Education: A-Z of universities: Open Universlty

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The Independent Online
Age: 29

Address: No campus as such. This is the university of the air. You study at home or at work at your own pace and visit local tutors at 305 study centres in the United Kingdom.

Ambience: Forget the old image of middle-aged housewives watching anoraks teaching thermodynamics at 3am. The OU is now dead cool, with the largest number of students aged 25 to 45. There are still summer schools held at universities throughout the country - which some find daunting rather than an opportunity for a rave. Although most students never see it, Walton Hall is the OU's 70-acre administration building in Milton Keynes. It contains 3,000 staff plus BBC people who make the OU's radio and TV programmes. Plus 200 postgraduates.

Vital statistics: Harold Wilson's baby, the OU is arguably his greatest legacy. Whatever the stuffed shirts said in the 1960s, no one doubts the excellence of its degree courses today. Its reputation is global. It is Britain's largest single teaching institution - more than 200,000 people study OU courses each year. Last year almost 125,000 undergraduates signed up.

Added value: Lays on specialist courses with industry and professional bodies eg manufacturing and technology, computing, health and social welfare. Has carved out a niche for students with disabilities. There are 5,500 of them.

Easy to get into? Yes. Open to all. No formal entry requirements. Around one-third of undergraduates start with less than the minimum entry requirements for traditional universities.

Glittering alumni: Actresses Sheila Hancock, Connie Booth, Pippa Hinchley (Coronation Street), Susan Tully and Lindsay Coulson (EastEnders) and Kika Mirylees (Darling Buds of May). Micky Dolenz of the Monkees; football manager Dave Sexton; TV presenter Matthew Kelly; Dan Dare cartoon creator Frank Hampson; Hubert Gregg, veteran songwriter and broadcaster; the late Lord Gardiner, former Lord Chancellor; MPs Barbara Follett, Adam Ingram, John McFall, John Battle and Chris Pond; MEP Glenys Kinnock.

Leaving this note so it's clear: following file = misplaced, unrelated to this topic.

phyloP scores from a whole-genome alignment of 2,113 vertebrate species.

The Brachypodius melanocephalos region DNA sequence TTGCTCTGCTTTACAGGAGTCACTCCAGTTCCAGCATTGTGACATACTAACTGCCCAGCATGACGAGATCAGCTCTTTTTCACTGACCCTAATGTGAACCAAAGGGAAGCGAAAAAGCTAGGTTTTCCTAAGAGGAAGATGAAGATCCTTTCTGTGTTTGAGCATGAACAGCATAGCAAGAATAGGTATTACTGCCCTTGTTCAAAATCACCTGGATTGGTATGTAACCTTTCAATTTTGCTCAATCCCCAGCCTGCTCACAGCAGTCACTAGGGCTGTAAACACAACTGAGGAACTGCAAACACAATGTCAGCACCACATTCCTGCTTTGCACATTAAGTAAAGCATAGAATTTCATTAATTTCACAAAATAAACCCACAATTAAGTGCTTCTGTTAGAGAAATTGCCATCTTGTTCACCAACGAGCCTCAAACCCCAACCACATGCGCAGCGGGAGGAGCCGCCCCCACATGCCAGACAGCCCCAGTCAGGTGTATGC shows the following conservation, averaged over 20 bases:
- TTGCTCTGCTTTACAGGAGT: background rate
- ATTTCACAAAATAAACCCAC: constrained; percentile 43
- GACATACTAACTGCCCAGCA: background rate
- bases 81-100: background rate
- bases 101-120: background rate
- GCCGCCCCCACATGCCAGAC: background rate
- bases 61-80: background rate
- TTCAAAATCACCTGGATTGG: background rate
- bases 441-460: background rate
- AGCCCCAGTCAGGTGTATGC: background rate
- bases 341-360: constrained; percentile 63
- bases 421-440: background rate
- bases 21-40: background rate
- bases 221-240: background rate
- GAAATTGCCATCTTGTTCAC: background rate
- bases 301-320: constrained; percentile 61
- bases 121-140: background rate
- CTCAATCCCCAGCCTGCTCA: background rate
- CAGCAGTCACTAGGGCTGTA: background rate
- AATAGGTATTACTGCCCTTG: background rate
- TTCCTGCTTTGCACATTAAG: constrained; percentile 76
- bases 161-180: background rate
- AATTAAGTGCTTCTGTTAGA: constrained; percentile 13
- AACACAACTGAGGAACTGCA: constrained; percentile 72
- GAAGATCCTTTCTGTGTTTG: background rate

Transport links: Not needed: the OU comes to your door.

Who's the boss? Sir John Daniel, enthusiast for new technologies in distance education and the first person to preach in Westminster Abbey from a laptop computer.

Teaching rating: Has only been rated for one subject under the new methodology - sociology and it got top marks, 24 out of 24.

Research: Came 45th out of 101 in the 1996 research assessment exercise. Achieved top grade - a 5 - in educational technology, earth sciences, art and design, history, history of art and music.

Financial health: In the black again after dipping into the red in 1995- 96 for the first time since 1987.

Nightlife: With 80 per cent of students working for a living, there isn't much time for clubbing. Most do OU work in the evenings. Proof is that 30,000 students have on-line access to computer conferencing to support their studies - with peak activity taking place between 8pm and midnight.

Cheap to study in? Average cost of a degree last year was pounds 3,500. (Average time taken to complete a degree: six years.) Help is available for the unemployed and low-waged.

Buzz-sentences: CMAs and TMAs are in the post. Fingers crossed for a good OCAS. (I've done my coursework. I hope my mark's all right.)

Next week: Oxford.